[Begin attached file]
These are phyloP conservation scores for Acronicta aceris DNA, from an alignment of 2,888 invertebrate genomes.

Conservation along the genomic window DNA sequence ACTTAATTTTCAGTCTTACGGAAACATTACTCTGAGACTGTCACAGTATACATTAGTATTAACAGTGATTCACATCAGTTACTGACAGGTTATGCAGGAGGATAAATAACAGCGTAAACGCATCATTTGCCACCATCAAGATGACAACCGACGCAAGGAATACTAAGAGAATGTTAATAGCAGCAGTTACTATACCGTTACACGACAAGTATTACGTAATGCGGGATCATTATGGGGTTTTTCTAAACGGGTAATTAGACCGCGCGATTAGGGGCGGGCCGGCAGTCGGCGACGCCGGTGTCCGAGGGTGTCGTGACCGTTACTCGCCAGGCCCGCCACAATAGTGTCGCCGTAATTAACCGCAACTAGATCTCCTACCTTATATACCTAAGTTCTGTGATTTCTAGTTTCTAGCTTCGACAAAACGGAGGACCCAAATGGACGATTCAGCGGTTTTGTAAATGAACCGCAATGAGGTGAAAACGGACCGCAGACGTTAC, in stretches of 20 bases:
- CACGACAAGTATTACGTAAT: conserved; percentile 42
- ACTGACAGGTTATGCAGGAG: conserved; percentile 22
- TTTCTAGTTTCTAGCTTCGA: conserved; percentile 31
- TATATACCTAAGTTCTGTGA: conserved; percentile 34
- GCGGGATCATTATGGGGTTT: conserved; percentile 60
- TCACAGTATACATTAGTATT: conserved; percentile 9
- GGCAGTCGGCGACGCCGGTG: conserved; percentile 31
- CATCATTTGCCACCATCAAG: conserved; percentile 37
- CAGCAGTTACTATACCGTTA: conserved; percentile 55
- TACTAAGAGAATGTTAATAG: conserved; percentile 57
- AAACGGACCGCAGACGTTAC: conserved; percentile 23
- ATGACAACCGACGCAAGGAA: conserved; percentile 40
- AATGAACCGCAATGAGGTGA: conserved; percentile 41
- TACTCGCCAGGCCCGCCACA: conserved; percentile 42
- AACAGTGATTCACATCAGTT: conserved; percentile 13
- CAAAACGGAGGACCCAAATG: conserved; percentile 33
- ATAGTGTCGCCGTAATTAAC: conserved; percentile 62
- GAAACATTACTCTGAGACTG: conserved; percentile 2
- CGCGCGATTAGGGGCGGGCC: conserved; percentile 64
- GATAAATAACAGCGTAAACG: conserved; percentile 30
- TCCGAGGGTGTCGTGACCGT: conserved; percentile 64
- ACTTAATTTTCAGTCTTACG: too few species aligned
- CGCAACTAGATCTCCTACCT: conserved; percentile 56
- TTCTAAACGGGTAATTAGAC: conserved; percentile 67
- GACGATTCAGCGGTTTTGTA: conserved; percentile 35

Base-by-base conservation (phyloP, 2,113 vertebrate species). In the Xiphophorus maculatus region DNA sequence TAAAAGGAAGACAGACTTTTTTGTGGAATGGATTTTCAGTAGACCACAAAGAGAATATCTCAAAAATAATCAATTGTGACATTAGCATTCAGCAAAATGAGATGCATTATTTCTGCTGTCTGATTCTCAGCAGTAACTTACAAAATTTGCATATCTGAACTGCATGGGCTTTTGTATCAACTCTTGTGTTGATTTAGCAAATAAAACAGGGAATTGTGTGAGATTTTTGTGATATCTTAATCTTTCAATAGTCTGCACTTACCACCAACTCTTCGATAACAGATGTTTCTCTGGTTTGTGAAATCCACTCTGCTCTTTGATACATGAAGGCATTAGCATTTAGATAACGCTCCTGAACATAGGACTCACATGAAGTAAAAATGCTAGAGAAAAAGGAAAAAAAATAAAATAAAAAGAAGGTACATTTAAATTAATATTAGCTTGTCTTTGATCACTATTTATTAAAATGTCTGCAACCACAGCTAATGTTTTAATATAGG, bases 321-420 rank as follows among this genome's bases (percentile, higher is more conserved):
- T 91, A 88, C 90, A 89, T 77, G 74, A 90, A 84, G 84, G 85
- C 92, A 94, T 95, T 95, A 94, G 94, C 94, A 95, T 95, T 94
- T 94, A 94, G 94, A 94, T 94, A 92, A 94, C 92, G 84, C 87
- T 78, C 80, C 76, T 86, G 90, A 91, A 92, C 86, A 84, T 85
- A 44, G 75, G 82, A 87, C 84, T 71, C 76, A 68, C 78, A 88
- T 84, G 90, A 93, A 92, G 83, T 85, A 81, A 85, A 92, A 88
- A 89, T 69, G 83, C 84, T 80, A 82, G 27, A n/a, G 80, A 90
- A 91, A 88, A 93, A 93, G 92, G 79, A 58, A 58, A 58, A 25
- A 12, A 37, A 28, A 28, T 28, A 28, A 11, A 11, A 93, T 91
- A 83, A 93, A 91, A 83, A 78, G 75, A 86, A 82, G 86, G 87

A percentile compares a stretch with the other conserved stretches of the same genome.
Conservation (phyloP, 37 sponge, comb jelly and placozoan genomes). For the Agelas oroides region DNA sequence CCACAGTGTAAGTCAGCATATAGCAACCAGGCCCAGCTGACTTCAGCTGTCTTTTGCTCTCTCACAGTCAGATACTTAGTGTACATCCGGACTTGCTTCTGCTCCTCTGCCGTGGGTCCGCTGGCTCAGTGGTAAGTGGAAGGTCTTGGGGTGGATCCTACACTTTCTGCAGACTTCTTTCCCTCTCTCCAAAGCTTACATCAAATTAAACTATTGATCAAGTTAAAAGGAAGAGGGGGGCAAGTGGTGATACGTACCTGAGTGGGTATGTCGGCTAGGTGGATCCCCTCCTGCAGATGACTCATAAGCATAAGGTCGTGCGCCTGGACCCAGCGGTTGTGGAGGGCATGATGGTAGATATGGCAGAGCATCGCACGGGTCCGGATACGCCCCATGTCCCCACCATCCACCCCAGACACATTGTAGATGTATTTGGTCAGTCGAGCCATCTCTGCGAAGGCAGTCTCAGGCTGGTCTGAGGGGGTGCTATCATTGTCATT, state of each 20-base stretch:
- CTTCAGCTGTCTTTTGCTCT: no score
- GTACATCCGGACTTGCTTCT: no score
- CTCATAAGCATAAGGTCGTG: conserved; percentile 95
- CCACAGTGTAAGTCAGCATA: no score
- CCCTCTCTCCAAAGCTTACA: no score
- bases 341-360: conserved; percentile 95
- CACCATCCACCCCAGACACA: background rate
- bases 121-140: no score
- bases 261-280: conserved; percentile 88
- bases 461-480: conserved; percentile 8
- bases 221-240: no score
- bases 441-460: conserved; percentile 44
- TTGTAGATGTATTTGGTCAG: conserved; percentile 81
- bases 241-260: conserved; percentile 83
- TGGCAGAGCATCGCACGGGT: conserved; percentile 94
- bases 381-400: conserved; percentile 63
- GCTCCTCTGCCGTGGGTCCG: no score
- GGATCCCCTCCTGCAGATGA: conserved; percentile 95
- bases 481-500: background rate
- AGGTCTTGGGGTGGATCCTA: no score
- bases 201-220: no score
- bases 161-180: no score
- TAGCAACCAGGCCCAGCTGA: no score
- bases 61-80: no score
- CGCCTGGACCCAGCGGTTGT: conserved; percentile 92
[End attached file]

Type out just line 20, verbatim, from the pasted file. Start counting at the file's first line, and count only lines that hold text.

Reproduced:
- GAAACATTACTCTGAGACTG: conserved; percentile 2